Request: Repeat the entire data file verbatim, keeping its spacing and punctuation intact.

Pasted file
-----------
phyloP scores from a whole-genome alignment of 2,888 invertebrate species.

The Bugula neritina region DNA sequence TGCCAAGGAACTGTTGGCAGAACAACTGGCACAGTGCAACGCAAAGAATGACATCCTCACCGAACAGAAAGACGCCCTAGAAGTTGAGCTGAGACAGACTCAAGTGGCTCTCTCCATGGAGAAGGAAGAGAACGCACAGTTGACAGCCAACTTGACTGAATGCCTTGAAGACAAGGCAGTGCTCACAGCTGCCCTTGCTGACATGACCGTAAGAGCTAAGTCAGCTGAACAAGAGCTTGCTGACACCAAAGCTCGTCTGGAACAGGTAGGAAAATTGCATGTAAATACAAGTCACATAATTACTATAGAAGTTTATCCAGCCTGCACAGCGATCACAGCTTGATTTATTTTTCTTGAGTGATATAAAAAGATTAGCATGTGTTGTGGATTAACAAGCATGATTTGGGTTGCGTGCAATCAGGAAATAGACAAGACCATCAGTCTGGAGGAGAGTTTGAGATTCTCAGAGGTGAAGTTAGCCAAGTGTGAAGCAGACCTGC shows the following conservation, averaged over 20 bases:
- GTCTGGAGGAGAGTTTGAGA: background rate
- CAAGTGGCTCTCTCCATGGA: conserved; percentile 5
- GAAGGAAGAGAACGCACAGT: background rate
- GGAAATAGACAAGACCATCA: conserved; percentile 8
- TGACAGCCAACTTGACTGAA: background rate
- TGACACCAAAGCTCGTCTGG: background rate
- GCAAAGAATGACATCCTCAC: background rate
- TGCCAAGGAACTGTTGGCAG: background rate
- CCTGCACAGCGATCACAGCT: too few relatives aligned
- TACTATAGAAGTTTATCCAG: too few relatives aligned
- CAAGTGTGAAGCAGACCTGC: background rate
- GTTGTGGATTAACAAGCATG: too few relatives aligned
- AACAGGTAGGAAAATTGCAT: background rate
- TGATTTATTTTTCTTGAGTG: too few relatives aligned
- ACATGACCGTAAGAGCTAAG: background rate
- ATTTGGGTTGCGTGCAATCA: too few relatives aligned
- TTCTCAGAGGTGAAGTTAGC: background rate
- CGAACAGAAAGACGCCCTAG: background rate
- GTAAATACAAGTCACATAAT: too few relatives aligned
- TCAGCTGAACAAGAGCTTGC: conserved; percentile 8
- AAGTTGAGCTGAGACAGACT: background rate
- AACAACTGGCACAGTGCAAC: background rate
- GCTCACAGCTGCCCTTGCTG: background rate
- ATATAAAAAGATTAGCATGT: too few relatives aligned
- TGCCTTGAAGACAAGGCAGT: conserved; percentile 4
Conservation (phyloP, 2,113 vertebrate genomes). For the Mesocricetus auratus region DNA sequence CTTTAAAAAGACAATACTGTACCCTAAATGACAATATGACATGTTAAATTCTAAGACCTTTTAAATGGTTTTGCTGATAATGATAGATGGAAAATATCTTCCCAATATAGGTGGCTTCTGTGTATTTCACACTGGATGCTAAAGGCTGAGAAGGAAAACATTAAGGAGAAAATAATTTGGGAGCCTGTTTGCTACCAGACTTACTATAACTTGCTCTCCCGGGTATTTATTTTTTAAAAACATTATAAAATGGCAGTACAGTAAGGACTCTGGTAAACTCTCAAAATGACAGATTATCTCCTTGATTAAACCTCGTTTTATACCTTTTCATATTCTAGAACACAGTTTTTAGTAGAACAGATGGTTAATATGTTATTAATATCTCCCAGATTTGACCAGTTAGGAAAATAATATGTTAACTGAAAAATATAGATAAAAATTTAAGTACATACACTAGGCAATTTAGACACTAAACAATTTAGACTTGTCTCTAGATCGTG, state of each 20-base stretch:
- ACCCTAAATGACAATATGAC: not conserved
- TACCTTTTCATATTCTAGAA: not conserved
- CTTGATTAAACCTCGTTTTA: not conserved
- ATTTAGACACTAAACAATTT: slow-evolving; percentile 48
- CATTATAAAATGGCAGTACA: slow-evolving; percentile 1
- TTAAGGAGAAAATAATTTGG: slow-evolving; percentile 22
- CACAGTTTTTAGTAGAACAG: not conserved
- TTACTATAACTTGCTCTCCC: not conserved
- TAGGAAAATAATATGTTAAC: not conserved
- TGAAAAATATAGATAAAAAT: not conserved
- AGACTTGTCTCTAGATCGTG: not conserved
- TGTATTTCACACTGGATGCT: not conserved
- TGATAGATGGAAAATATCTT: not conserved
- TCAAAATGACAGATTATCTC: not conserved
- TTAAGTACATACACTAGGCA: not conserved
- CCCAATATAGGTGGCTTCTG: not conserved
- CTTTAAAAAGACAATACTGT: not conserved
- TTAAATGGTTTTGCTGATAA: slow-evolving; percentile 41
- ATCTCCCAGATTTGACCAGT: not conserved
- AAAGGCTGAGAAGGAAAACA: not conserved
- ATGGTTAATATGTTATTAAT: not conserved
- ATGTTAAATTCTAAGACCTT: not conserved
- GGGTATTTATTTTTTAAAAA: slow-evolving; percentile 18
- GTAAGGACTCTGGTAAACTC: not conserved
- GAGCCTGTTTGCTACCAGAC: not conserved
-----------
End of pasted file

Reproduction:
phyloP scores from a whole-genome alignment of 2,888 invertebrate species.

The Bugula neritina region DNA sequence TGCCAAGGAACTGTTGGCAGAACAACTGGCACAGTGCAACGCAAAGAATGACATCCTCACCGAACAGAAAGACGCCCTAGAAGTTGAGCTGAGACAGACTCAAGTGGCTCTCTCCATGGAGAAGGAAGAGAACGCACAGTTGACAGCCAACTTGACTGAATGCCTTGAAGACAAGGCAGTGCTCACAGCTGCCCTTGCTGACATGACCGTAAGAGCTAAGTCAGCTGAACAAGAGCTTGCTGACACCAAAGCTCGTCTGGAACAGGTAGGAAAATTGCATGTAAATACAAGTCACATAATTACTATAGAAGTTTATCCAGCCTGCACAGCGATCACAGCTTGATTTATTTTTCTTGAGTGATATAAAAAGATTAGCATGTGTTGTGGATTAACAAGCATGATTTGGGTTGCGTGCAATCAGGAAATAGACAAGACCATCAGTCTGGAGGAGAGTTTGAGATTCTCAGAGGTGAAGTTAGCCAAGTGTGAAGCAGACCTGC shows the following conservation, averaged over 20 bases:
- GTCTGGAGGAGAGTTTGAGA: background rate
- CAAGTGGCTCTCTCCATGGA: conserved; percentile 5
- GAAGGAAGAGAACGCACAGT: background rate
- GGAAATAGACAAGACCATCA: conserved; percentile 8
- TGACAGCCAACTTGACTGAA: background rate
- TGACACCAAAGCTCGTCTGG: background rate
- GCAAAGAATGACATCCTCAC: background rate
- TGCCAAGGAACTGTTGGCAG: background rate
- CCTGCACAGCGATCACAGCT: too few relatives aligned
- TACTATAGAAGTTTATCCAG: too few relatives aligned
- CAAGTGTGAAGCAGACCTGC: background rate
- GTTGTGGATTAACAAGCATG: too few relatives aligned
- AACAGGTAGGAAAATTGCAT: background rate
- TGATTTATTTTTCTTGAGTG: too few relatives aligned
- ACATGACCGTAAGAGCTAAG: background rate
- ATTTGGGTTGCGTGCAATCA: too few relatives aligned
- TTCTCAGAGGTGAAGTTAGC: background rate
- CGAACAGAAAGACGCCCTAG: background rate
- GTAAATACAAGTCACATAAT: too few relatives aligned
- TCAGCTGAACAAGAGCTTGC: conserved; percentile 8
- AAGTTGAGCTGAGACAGACT: background rate
- AACAACTGGCACAGTGCAAC: background rate
- GCTCACAGCTGCCCTTGCTG: background rate
- ATATAAAAAGATTAGCATGT: too few relatives aligned
- TGCCTTGAAGACAAGGCAGT: conserved; percentile 4
Conservation (phyloP, 2,113 vertebrate genomes). For the Mesocricetus auratus region DNA sequence CTTTAAAAAGACAATACTGTACCCTAAATGACAATATGACATGTTAAATTCTAAGACCTTTTAAATGGTTTTGCTGATAATGATAGATGGAAAATATCTTCCCAATATAGGTGGCTTCTGTGTATTTCACACTGGATGCTAAAGGCTGAGAAGGAAAACATTAAGGAGAAAATAATTTGGGAGCCTGTTTGCTACCAGACTTACTATAACTTGCTCTCCCGGGTATTTATTTTTTAAAAACATTATAAAATGGCAGTACAGTAAGGACTCTGGTAAACTCTCAAAATGACAGATTATCTCCTTGATTAAACCTCGTTTTATACCTTTTCATATTCTAGAACACAGTTTTTAGTAGAACAGATGGTTAATATGTTATTAATATCTCCCAGATTTGACCAGTTAGGAAAATAATATGTTAACTGAAAAATATAGATAAAAATTTAAGTACATACACTAGGCAATTTAGACACTAAACAATTTAGACTTGTCTCTAGATCGTG, state of each 20-base stretch:
- ACCCTAAATGACAATATGAC: not conserved
- TACCTTTTCATATTCTAGAA: not conserved
- CTTGATTAAACCTCGTTTTA: not conserved
- ATTTAGACACTAAACAATTT: slow-evolving; percentile 48
- CATTATAAAATGGCAGTACA: slow-evolving; percentile 1
- TTAAGGAGAAAATAATTTGG: slow-evolving; percentile 22
- CACAGTTTTTAGTAGAACAG: not conserved
- TTACTATAACTTGCTCTCCC: not conserved
- TAGGAAAATAATATGTTAAC: not conserved
- TGAAAAATATAGATAAAAAT: not conserved
- AGACTTGTCTCTAGATCGTG: not conserved
- TGTATTTCACACTGGATGCT: not conserved
- TGATAGATGGAAAATATCTT: not conserved
- TCAAAATGACAGATTATCTC: not conserved
- TTAAGTACATACACTAGGCA: not conserved
- CCCAATATAGGTGGCTTCTG: not conserved
- CTTTAAAAAGACAATACTGT: not conserved
- TTAAATGGTTTTGCTGATAA: slow-evolving; percentile 41
- ATCTCCCAGATTTGACCAGT: not conserved
- AAAGGCTGAGAAGGAAAACA: not conserved
- ATGGTTAATATGTTATTAAT: not conserved
- ATGTTAAATTCTAAGACCTT: not conserved
- GGGTATTTATTTTTTAAAAA: slow-evolving; percentile 18
- GTAAGGACTCTGGTAAACTC: not conserved
- GAGCCTGTTTGCTACCAGAC: not conserved